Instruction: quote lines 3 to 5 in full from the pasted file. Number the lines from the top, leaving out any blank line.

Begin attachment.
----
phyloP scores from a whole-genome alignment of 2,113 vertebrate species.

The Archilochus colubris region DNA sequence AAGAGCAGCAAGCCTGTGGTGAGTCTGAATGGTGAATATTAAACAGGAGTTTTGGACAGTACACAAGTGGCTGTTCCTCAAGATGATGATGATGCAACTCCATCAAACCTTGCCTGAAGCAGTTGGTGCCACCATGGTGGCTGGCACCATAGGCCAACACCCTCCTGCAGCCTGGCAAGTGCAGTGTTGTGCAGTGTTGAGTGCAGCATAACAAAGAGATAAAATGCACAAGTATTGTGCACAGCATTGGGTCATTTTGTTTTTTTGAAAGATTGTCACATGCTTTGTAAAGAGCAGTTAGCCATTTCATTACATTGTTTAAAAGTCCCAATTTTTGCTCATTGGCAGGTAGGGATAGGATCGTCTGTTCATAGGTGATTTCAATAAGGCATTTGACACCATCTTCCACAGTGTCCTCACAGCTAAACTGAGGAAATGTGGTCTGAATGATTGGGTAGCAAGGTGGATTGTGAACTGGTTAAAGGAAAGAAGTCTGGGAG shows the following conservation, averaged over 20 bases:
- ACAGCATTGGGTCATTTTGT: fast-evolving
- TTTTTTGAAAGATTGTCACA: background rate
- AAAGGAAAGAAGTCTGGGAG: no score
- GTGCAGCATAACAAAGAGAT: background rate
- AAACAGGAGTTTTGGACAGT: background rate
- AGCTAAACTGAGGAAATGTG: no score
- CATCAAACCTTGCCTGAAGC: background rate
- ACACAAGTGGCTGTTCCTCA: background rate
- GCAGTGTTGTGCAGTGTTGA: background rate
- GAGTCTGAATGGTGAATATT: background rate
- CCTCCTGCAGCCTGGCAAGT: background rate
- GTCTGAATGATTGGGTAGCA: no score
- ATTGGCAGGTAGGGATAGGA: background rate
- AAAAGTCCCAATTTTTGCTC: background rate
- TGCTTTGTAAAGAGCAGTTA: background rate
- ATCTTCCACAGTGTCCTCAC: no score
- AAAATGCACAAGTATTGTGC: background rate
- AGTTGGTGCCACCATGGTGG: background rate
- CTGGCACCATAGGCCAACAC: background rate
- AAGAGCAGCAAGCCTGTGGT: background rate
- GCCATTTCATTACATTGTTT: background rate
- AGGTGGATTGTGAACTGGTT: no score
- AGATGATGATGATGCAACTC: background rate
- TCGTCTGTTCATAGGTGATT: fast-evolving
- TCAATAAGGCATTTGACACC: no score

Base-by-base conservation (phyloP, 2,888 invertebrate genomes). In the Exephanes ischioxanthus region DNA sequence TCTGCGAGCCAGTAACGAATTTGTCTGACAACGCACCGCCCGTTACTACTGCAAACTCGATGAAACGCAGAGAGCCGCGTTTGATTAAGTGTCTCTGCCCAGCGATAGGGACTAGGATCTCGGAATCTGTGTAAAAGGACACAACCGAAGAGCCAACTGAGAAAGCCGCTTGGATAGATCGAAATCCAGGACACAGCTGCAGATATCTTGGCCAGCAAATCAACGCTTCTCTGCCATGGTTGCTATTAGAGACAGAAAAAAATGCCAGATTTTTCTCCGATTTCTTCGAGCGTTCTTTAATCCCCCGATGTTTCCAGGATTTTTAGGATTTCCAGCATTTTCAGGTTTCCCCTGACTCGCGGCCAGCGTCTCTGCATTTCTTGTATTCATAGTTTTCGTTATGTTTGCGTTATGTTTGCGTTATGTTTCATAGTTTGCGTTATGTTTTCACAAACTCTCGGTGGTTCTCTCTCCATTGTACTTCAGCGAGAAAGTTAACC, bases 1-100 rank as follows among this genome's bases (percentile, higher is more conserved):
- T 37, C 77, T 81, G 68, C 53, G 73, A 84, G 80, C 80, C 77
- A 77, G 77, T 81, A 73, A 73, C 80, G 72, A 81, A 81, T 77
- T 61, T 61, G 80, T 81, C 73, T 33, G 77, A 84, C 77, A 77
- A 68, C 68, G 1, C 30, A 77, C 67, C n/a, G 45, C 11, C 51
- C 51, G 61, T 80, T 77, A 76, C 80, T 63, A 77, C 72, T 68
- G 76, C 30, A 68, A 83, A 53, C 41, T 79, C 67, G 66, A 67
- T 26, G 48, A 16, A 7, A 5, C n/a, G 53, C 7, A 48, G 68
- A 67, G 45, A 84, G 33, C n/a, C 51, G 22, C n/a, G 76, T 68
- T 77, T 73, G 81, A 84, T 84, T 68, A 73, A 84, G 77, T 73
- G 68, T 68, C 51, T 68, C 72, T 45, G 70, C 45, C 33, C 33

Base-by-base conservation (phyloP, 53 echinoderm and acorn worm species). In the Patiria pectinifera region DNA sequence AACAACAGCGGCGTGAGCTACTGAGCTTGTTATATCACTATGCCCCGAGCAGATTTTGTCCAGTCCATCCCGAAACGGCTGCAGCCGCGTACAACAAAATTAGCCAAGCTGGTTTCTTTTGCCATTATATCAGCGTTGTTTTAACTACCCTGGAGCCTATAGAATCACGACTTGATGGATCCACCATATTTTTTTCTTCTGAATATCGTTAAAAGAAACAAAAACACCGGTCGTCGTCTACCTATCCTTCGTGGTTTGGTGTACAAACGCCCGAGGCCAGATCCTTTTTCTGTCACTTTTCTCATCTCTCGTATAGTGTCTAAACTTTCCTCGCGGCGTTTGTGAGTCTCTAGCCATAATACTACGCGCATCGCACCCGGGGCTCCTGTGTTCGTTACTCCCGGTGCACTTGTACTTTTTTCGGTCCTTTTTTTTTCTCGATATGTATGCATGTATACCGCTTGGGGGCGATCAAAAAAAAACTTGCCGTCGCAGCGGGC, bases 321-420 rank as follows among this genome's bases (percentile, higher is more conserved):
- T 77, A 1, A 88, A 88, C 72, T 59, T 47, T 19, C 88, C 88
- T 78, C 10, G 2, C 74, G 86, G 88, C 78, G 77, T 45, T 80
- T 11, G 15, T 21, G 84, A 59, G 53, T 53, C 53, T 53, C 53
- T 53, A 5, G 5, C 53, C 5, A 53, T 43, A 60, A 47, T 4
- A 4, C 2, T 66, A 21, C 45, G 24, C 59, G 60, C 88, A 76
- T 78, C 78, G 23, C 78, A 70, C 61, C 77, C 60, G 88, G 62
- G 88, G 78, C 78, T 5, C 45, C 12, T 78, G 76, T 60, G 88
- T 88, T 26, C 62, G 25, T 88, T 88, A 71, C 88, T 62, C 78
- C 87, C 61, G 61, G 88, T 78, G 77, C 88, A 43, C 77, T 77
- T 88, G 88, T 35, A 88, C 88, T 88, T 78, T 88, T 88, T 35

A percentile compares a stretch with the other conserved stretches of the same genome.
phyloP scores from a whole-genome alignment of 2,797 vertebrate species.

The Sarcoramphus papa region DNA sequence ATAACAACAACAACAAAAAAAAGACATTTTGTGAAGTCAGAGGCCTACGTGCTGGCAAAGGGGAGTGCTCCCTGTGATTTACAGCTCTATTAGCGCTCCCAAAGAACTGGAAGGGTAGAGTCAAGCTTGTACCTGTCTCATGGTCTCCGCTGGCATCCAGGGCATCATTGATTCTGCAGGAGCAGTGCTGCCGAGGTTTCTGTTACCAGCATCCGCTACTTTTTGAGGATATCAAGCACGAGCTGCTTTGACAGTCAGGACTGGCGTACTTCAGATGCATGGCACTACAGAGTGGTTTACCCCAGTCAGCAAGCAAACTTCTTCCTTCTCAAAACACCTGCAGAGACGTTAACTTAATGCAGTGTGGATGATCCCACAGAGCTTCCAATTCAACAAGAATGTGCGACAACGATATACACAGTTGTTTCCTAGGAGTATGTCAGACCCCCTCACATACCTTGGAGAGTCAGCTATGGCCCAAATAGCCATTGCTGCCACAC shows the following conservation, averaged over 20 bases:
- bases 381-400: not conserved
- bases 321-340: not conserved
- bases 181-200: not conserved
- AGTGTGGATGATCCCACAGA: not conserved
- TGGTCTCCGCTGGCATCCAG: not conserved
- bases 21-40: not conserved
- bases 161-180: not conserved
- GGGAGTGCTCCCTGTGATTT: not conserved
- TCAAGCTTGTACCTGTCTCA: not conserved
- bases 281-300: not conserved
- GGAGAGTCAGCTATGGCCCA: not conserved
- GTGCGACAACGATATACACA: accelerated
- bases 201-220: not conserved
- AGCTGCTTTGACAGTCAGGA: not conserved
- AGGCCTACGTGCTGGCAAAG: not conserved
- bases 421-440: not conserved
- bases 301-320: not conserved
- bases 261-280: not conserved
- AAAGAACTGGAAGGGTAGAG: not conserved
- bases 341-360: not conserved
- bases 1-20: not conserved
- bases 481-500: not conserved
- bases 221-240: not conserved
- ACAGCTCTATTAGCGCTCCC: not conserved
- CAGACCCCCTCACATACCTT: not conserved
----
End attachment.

- ACAGCATTGGGTCATTTTGT: fast-evolving
- TTTTTTGAAAGATTGTCACA: background rate
- AAAGGAAAGAAGTCTGGGAG: no score